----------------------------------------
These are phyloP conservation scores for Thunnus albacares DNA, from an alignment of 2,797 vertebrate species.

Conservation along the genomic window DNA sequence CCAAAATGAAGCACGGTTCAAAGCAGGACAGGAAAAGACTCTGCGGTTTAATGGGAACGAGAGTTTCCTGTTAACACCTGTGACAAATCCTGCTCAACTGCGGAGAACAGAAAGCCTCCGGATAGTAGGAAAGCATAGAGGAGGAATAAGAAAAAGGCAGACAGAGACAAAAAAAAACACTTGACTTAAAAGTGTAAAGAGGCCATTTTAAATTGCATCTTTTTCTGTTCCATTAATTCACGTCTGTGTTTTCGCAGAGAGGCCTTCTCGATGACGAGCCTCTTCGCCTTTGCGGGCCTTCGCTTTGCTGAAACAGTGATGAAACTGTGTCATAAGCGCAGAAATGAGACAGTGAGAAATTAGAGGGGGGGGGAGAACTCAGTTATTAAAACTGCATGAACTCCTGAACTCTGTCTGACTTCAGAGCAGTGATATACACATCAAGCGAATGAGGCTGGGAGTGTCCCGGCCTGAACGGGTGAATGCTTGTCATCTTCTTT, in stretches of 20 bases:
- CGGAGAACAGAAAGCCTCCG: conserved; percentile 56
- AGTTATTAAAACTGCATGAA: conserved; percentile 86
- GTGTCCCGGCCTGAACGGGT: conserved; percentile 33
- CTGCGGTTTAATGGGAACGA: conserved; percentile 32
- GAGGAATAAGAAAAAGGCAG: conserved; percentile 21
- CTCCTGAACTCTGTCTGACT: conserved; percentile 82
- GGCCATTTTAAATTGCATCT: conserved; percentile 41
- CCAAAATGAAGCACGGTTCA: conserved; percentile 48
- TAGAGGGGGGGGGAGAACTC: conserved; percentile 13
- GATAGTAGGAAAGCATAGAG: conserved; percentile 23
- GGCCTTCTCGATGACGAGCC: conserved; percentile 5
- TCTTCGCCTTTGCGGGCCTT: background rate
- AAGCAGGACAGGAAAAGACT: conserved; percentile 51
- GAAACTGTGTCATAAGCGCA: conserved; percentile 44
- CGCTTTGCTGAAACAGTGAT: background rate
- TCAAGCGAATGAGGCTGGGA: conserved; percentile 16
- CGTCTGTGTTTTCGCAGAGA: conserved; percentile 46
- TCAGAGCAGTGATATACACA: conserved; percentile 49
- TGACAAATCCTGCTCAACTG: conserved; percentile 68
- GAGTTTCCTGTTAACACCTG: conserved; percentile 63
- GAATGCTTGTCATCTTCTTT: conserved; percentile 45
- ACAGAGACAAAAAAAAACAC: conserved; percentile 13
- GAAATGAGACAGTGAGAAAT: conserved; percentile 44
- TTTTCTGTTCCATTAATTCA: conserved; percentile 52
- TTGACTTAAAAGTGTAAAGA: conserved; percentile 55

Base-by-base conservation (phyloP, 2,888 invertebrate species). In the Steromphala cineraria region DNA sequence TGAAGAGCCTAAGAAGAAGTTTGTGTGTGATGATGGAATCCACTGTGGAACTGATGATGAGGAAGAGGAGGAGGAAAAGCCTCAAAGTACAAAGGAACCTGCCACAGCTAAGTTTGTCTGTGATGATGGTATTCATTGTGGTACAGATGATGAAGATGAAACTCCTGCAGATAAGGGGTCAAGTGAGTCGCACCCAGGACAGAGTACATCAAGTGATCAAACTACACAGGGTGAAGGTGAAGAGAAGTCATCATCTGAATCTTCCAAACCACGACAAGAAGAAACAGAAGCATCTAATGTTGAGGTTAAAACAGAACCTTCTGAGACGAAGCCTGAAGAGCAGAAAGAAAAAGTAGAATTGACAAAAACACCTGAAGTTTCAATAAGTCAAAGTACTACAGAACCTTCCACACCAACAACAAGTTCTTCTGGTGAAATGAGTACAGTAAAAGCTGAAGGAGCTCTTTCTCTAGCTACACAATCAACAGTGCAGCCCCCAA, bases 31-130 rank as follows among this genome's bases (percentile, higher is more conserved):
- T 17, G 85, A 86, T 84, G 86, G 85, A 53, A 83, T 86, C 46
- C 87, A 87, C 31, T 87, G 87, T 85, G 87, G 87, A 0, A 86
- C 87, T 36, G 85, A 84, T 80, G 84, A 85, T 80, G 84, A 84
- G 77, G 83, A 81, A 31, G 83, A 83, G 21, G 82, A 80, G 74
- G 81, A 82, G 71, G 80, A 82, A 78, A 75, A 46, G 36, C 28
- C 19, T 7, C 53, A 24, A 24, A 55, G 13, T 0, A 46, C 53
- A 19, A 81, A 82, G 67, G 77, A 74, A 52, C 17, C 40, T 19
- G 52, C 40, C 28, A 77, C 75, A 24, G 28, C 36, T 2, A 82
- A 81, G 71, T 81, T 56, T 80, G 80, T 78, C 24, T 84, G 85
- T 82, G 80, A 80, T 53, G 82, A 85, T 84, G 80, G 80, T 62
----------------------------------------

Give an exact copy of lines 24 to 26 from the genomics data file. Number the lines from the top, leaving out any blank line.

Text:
- ACAGAGACAAAAAAAAACAC: conserved; percentile 13
- GAAATGAGACAGTGAGAAAT: conserved; percentile 44
- TTTTCTGTTCCATTAATTCA: conserved; percentile 52